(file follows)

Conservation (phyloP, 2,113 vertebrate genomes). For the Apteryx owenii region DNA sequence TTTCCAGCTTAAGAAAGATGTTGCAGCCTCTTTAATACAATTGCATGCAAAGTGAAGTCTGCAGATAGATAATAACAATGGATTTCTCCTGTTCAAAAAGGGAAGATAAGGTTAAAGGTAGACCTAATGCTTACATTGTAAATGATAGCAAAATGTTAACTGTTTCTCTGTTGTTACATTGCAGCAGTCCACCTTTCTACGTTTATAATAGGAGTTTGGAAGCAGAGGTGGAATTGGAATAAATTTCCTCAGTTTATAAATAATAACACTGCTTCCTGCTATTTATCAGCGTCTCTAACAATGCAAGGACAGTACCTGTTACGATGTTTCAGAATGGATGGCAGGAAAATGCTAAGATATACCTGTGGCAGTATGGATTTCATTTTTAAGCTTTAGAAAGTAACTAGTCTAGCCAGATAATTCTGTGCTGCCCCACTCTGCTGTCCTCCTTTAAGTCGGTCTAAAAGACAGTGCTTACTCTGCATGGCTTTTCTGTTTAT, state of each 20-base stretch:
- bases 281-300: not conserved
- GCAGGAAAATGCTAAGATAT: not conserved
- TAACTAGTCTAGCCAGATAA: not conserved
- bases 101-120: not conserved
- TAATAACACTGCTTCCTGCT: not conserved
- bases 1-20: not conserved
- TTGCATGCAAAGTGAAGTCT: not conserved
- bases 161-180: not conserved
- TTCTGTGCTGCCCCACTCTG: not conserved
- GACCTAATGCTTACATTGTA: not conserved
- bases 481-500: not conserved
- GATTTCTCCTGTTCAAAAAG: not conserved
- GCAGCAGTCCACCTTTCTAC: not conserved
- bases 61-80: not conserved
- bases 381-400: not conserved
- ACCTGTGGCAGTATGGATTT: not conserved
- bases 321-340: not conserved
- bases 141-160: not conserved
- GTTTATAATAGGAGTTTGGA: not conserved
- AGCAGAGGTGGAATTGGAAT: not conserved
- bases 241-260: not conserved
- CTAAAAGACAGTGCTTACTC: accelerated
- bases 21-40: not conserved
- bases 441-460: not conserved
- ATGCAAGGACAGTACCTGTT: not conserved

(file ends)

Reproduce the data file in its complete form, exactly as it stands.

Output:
Conservation (phyloP, 2,113 vertebrate genomes). For the Apteryx owenii region DNA sequence TTTCCAGCTTAAGAAAGATGTTGCAGCCTCTTTAATACAATTGCATGCAAAGTGAAGTCTGCAGATAGATAATAACAATGGATTTCTCCTGTTCAAAAAGGGAAGATAAGGTTAAAGGTAGACCTAATGCTTACATTGTAAATGATAGCAAAATGTTAACTGTTTCTCTGTTGTTACATTGCAGCAGTCCACCTTTCTACGTTTATAATAGGAGTTTGGAAGCAGAGGTGGAATTGGAATAAATTTCCTCAGTTTATAAATAATAACACTGCTTCCTGCTATTTATCAGCGTCTCTAACAATGCAAGGACAGTACCTGTTACGATGTTTCAGAATGGATGGCAGGAAAATGCTAAGATATACCTGTGGCAGTATGGATTTCATTTTTAAGCTTTAGAAAGTAACTAGTCTAGCCAGATAATTCTGTGCTGCCCCACTCTGCTGTCCTCCTTTAAGTCGGTCTAAAAGACAGTGCTTACTCTGCATGGCTTTTCTGTTTAT, state of each 20-base stretch:
- bases 281-300: not conserved
- GCAGGAAAATGCTAAGATAT: not conserved
- TAACTAGTCTAGCCAGATAA: not conserved
- bases 101-120: not conserved
- TAATAACACTGCTTCCTGCT: not conserved
- bases 1-20: not conserved
- TTGCATGCAAAGTGAAGTCT: not conserved
- bases 161-180: not conserved
- TTCTGTGCTGCCCCACTCTG: not conserved
- GACCTAATGCTTACATTGTA: not conserved
- bases 481-500: not conserved
- GATTTCTCCTGTTCAAAAAG: not conserved
- GCAGCAGTCCACCTTTCTAC: not conserved
- bases 61-80: not conserved
- bases 381-400: not conserved
- ACCTGTGGCAGTATGGATTT: not conserved
- bases 321-340: not conserved
- bases 141-160: not conserved
- GTTTATAATAGGAGTTTGGA: not conserved
- AGCAGAGGTGGAATTGGAAT: not conserved
- bases 241-260: not conserved
- CTAAAAGACAGTGCTTACTC: accelerated
- bases 21-40: not conserved
- bases 441-460: not conserved
- ATGCAAGGACAGTACCTGTT: not conserved